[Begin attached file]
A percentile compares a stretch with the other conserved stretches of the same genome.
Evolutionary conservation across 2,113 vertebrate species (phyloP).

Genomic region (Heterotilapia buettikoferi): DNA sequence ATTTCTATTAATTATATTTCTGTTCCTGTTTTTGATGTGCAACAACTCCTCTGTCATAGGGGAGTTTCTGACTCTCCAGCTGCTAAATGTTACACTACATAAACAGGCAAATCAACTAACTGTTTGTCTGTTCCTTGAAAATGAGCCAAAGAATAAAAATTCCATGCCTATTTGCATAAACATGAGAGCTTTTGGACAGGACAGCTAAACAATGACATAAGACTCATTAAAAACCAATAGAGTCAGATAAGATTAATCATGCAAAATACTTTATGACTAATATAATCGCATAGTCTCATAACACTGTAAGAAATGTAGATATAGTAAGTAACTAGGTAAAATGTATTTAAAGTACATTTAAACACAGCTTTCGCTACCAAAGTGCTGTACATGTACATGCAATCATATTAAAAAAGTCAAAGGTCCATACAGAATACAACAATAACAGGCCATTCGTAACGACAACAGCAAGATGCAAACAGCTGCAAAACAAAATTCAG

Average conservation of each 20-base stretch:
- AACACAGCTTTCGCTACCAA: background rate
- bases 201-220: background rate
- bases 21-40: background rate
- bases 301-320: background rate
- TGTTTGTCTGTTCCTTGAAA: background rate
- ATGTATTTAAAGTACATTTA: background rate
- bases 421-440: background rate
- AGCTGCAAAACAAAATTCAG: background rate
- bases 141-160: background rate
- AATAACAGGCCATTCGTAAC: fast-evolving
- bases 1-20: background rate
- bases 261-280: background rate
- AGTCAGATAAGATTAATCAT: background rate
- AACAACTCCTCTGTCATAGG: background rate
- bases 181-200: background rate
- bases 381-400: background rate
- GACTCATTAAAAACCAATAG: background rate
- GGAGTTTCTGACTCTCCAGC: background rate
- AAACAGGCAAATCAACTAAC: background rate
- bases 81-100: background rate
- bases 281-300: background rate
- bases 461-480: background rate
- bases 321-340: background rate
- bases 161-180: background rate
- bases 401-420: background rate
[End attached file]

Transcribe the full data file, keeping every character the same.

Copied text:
A percentile compares a stretch with the other conserved stretches of the same genome.
Evolutionary conservation across 2,113 vertebrate species (phyloP).

Genomic region (Heterotilapia buettikoferi): DNA sequence ATTTCTATTAATTATATTTCTGTTCCTGTTTTTGATGTGCAACAACTCCTCTGTCATAGGGGAGTTTCTGACTCTCCAGCTGCTAAATGTTACACTACATAAACAGGCAAATCAACTAACTGTTTGTCTGTTCCTTGAAAATGAGCCAAAGAATAAAAATTCCATGCCTATTTGCATAAACATGAGAGCTTTTGGACAGGACAGCTAAACAATGACATAAGACTCATTAAAAACCAATAGAGTCAGATAAGATTAATCATGCAAAATACTTTATGACTAATATAATCGCATAGTCTCATAACACTGTAAGAAATGTAGATATAGTAAGTAACTAGGTAAAATGTATTTAAAGTACATTTAAACACAGCTTTCGCTACCAAAGTGCTGTACATGTACATGCAATCATATTAAAAAAGTCAAAGGTCCATACAGAATACAACAATAACAGGCCATTCGTAACGACAACAGCAAGATGCAAACAGCTGCAAAACAAAATTCAG

Average conservation of each 20-base stretch:
- AACACAGCTTTCGCTACCAA: background rate
- bases 201-220: background rate
- bases 21-40: background rate
- bases 301-320: background rate
- TGTTTGTCTGTTCCTTGAAA: background rate
- ATGTATTTAAAGTACATTTA: background rate
- bases 421-440: background rate
- AGCTGCAAAACAAAATTCAG: background rate
- bases 141-160: background rate
- AATAACAGGCCATTCGTAAC: fast-evolving
- bases 1-20: background rate
- bases 261-280: background rate
- AGTCAGATAAGATTAATCAT: background rate
- AACAACTCCTCTGTCATAGG: background rate
- bases 181-200: background rate
- bases 381-400: background rate
- GACTCATTAAAAACCAATAG: background rate
- GGAGTTTCTGACTCTCCAGC: background rate
- AAACAGGCAAATCAACTAAC: background rate
- bases 81-100: background rate
- bases 281-300: background rate
- bases 461-480: background rate
- bases 321-340: background rate
- bases 161-180: background rate
- bases 401-420: background rate